Weekly Round-Up: States No Longer Feeling ’Charitable’ About Charities Asking Residents for Money


Complaints about fraudulent solicitation activity has pushed state legislatures to tighten requirements and enhance enforcement of charities and other organizations that ask their residents for donations, Bloomberg BNA Tax Law Editor Tonya Sloans writes in this week's issue of the Weekly State Tax Report.

Compliance with state charitable solicitation laws, Sloans writes, is comprised of three parts:

    • an initial registration requirement;

    •  a related excise tax to be paid as a registration fee and a bond that must be filed with the state; and

    •  ongoing reporting responsibilities, often accompanied by an administrative fee or excise tax.

Exceptions are Arkansas, Kentucky, Michigan, New Mexico and Oregon, which require registration but do not impose a related registration fee, Sloans explains.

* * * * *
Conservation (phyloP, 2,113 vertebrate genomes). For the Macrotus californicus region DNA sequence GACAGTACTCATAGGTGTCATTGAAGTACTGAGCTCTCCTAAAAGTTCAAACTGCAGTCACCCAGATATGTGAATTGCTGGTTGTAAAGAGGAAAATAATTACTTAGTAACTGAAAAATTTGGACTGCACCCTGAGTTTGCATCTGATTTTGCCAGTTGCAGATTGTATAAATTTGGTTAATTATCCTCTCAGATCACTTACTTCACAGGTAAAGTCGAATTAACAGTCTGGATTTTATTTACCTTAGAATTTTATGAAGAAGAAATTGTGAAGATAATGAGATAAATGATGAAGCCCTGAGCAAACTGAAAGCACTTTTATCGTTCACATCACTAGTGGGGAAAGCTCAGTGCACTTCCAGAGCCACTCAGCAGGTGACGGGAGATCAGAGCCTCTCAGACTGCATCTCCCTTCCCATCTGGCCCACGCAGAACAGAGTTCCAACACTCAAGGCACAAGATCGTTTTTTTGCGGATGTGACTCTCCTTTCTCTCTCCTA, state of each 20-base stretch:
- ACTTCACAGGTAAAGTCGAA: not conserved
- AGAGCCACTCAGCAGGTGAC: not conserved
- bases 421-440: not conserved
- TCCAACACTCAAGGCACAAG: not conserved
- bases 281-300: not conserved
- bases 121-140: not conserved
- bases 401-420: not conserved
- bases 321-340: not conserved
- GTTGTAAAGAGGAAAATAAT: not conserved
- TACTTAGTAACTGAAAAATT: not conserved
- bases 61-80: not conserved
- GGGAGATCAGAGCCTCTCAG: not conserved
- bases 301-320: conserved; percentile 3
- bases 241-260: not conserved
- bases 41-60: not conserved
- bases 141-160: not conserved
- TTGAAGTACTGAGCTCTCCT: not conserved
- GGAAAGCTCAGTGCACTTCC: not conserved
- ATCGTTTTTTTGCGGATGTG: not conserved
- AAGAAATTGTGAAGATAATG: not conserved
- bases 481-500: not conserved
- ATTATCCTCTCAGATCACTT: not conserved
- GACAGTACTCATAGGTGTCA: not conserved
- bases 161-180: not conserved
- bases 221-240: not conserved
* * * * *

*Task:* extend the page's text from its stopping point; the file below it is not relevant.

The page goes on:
For advice on how to comply with the varying state laws, check out the article by Sloans, which can be read in its entirety here. The article includes a comprehensive state-by-state survey of the regulation of state charitable solicitation.

Continue the discussion on Bloomberg BNA's State Tax group on LinkedIn: Does your state regulate charitable solicitation?

For more information about this and other state tax issues, sign up for a free trialof the Bloomberg BNA Premier State Tax Library.

In other developments:

  An update on three state tax cases pending at the Texas Supreme Court , by the Texas State and Local Tax Law Blog

  Texas - Comptroller acquiesces to court decisions and revises flow-through exclusion and COGS policies , by PwC

  When Did Your State Adopt Its Cigarette Tax , by the Tax Foundation

  Compiled by Priya D. Nair

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